What is HTML?
Firstly, all html markup is defined by HTML tags, Let’s talk about those!
Tags or <elements>
Everything in HTML is contained in tags, which are enclosed in arrow brackets <element>. There is a difference between requirements for XHTML and HTML4 or HTML5. XHTML is based off the XML markup language. In XML everything must be properly nested, and all tags must close. In pure HTML this is not the case, however it is good practice to keep the XHTML conventions in place, as it makes for cleaner, easier to read code, which generates less errors. If we apply the XHTML conventions, there are two types of tags structure we can look at:
- Self-closing tags
- Regular tags
Self closing tags
These are tags that as the name suggests do not require a separate closing tag. An example of this is <img> <meta> or <br> and example of this may be:
<img src="my_image.png" alt="my_image" title="my_image" />
Opening and closing tags
All other tags must be used in pairs – spaced between the opening tag and a closing tag. An example of this would be:
<span> Words go between the two tags </span>
HTML page Structure
A HTML page has a defined document structure
- The Document Root
- The Document Head
- The Document Body
The Document root is the <html> tag. All the HTML content must be between this element. The <html> tag has two children, the <head> and the <body>. There is also a <!doctype> declaration tag which links and informs of the Doctype Definition (DTD), which is not strictly HTML, but more a message to tell the browser, how the webpage is built.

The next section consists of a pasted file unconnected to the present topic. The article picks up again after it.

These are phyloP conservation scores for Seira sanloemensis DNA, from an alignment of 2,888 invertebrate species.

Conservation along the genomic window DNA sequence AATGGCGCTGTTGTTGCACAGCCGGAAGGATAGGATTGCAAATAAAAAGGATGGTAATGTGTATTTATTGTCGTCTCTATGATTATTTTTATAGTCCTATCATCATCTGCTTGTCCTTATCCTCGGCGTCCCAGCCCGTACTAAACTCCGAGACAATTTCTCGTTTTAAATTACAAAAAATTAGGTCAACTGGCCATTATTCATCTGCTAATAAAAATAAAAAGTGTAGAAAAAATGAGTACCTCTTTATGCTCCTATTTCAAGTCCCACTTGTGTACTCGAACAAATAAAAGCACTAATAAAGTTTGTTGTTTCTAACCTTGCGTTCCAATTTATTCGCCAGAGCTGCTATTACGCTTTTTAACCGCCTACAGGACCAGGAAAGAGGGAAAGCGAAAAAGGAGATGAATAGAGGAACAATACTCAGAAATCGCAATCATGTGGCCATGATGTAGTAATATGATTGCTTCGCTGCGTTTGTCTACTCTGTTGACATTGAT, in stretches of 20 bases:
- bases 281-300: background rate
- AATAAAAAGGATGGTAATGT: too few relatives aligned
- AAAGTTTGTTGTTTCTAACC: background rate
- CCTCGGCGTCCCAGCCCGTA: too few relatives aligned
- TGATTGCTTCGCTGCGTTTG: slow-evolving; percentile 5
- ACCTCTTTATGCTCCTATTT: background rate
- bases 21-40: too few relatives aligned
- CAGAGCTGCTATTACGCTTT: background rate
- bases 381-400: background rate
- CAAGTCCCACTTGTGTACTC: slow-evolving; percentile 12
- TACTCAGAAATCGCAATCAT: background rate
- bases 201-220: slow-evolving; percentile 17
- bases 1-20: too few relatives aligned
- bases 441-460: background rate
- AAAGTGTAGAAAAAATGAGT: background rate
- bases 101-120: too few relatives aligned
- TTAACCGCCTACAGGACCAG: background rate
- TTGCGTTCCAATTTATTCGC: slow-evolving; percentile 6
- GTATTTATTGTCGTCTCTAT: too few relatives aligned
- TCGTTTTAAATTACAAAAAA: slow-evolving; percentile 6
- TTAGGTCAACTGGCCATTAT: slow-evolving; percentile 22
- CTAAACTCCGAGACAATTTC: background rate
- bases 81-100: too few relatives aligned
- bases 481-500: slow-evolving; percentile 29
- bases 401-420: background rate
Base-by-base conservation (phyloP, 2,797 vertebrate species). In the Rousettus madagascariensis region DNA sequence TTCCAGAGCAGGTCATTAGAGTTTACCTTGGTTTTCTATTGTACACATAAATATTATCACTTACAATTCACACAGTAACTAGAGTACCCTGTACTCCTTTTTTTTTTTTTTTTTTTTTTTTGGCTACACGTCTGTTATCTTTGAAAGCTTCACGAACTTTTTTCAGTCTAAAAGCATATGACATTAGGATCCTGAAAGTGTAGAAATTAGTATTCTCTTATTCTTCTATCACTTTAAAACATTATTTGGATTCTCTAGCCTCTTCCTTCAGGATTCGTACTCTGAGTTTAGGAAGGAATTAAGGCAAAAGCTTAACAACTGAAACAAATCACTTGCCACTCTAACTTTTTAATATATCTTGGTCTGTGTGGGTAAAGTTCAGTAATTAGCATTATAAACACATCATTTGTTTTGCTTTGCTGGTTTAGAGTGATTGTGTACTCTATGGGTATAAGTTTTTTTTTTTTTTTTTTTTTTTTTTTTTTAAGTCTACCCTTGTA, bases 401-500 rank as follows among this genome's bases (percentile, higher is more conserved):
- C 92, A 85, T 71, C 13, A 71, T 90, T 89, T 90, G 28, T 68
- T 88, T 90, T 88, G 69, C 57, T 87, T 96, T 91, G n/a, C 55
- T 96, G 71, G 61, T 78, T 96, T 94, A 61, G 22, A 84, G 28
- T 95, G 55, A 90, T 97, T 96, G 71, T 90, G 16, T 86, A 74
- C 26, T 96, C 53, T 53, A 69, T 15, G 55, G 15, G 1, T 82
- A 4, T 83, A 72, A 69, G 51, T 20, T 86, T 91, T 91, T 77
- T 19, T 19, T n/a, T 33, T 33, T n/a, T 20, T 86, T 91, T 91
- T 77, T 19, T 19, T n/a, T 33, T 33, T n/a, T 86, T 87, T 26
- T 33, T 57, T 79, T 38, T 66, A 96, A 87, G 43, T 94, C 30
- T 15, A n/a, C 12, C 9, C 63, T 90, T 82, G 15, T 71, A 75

This is where the “magic” happens. It is the core of the website. This where all content – such as text, audio, video, and images are displayed – though text based browsers will call the alt attribute on your image and other rich media files, so remember to optimise for accessibility. Within this section you can create the user interact-able content of a website. HTML in the past was solely used for styling, but this is best served by CSS. If no styling is applied at this juncture then the site be automatically render the default styles, such as text in Times and images. Designers and developers look to print media to divide the layout of the page further, with HTML using semantic markup tags to create better meaning to layout, and indeed content.
Semantic HTML and Page Layout Structures
This section generally mimics a newspapers main headline layout, with the logo, and a navigation section. It is usually visual and engaging, and remains the same site-wide, with the exception of logged in/logged out variations on dynamic websites.
This section may not be required but it makes styling more efficient. I like to have things like company logo, company details, navigation links and shopping cart (where applicable) in the header. The header can then be styled different to the body if you like.
A very new element in HTML5, This is where you display the core content of your web page. It contains the information of each relevant page, i.e. welcome screen, about, products/services etc… It is subdivided into different sections, depending on content, these may include:
The footer is increasingly important for SEO. Contact information and social Media links are best placed here. Like the header, it is a site-wide layout structure, that should not change. Links to site maps and information specific to the business is best placed here.